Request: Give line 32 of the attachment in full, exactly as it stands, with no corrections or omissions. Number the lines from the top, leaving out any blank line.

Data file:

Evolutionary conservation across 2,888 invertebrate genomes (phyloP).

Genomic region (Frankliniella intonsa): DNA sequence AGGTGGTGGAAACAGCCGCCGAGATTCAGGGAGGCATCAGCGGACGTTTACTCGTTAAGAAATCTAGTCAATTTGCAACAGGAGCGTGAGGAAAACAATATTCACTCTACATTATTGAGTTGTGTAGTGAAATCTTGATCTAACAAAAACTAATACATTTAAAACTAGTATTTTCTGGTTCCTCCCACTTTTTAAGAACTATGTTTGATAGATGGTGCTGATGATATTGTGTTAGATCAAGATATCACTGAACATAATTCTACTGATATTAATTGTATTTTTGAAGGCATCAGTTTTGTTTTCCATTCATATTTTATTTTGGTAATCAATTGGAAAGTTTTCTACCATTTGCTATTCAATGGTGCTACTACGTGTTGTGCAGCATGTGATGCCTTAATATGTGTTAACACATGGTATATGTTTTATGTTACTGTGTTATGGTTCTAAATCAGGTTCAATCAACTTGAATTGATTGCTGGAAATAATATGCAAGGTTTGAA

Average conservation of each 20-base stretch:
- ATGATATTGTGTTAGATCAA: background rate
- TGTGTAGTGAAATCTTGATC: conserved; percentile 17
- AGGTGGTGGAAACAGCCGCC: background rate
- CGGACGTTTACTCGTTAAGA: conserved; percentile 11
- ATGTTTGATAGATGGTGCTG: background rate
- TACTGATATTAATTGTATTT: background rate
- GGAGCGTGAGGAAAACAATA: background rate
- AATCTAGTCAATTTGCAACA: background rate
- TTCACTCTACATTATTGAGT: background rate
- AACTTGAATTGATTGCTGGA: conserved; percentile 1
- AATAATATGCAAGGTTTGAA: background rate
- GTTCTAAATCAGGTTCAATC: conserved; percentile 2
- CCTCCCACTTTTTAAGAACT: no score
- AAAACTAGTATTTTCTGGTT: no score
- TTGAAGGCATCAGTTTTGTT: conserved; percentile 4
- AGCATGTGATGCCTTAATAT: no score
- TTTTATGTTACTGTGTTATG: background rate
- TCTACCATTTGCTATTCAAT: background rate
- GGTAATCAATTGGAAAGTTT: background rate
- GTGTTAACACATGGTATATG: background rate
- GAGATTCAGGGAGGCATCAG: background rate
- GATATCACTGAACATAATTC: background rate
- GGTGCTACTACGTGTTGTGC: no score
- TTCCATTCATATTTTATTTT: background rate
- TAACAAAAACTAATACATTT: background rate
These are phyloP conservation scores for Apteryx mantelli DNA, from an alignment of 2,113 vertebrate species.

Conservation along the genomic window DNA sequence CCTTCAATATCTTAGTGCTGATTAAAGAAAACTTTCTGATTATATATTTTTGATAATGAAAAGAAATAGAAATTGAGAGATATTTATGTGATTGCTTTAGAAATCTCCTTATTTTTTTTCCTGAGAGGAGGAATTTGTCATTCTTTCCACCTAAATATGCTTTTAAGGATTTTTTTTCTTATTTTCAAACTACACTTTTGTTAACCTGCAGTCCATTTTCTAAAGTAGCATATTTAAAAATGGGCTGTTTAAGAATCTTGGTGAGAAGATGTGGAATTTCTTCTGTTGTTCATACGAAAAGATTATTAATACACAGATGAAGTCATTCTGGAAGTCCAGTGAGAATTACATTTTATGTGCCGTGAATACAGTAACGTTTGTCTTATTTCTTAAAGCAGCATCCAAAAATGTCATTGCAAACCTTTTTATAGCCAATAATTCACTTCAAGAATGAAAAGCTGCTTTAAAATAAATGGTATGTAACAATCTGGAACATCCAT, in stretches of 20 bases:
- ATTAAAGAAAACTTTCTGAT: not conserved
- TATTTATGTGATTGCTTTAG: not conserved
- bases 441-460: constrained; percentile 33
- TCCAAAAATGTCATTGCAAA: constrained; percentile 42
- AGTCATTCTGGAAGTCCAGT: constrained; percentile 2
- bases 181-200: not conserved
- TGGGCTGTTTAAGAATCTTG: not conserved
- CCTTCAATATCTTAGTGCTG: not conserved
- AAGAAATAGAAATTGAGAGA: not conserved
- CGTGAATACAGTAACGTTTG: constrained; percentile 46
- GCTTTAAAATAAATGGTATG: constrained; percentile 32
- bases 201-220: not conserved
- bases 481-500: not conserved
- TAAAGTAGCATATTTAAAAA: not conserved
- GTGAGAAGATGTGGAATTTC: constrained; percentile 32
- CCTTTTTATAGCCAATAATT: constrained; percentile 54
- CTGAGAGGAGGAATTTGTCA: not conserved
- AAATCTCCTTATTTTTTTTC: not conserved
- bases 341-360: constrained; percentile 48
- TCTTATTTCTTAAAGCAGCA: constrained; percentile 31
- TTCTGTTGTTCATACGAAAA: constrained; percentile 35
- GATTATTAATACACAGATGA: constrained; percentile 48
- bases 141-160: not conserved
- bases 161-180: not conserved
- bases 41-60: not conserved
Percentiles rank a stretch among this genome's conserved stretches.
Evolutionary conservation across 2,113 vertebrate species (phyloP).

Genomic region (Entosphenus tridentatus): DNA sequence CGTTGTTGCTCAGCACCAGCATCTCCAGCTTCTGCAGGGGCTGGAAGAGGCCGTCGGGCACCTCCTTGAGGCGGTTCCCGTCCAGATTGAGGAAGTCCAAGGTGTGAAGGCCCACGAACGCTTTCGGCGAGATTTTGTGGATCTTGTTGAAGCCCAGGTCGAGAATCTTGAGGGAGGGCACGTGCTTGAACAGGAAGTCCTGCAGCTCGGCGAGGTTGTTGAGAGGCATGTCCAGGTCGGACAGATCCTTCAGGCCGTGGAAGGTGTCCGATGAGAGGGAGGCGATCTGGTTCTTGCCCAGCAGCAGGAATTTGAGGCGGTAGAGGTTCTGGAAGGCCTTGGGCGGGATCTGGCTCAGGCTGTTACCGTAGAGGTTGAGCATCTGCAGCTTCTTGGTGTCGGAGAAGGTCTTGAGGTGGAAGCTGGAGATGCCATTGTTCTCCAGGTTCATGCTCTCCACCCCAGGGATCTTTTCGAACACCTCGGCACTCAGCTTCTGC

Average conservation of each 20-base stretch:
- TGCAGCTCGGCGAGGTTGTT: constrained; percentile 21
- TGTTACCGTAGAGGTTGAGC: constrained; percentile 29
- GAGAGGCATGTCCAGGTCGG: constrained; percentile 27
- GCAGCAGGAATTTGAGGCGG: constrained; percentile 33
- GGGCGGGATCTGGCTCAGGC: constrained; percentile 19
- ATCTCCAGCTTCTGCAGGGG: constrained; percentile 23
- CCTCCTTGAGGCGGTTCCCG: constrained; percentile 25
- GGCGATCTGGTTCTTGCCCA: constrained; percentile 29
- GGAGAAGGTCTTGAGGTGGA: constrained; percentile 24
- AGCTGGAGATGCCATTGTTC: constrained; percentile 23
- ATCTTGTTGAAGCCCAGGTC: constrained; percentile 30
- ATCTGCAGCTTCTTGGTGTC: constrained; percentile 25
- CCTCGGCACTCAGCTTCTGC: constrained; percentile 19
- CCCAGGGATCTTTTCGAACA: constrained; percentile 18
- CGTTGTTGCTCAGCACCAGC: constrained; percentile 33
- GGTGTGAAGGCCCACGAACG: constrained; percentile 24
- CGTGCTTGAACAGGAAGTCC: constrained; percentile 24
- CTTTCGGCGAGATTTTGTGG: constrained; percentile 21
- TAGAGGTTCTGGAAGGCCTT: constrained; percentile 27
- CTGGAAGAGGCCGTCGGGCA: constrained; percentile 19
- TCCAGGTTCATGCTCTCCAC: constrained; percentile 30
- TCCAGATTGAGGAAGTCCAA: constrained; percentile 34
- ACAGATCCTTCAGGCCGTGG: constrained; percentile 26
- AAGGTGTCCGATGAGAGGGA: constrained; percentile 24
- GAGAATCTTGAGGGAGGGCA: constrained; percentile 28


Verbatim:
- TATTTATGTGATTGCTTTAG: not conserved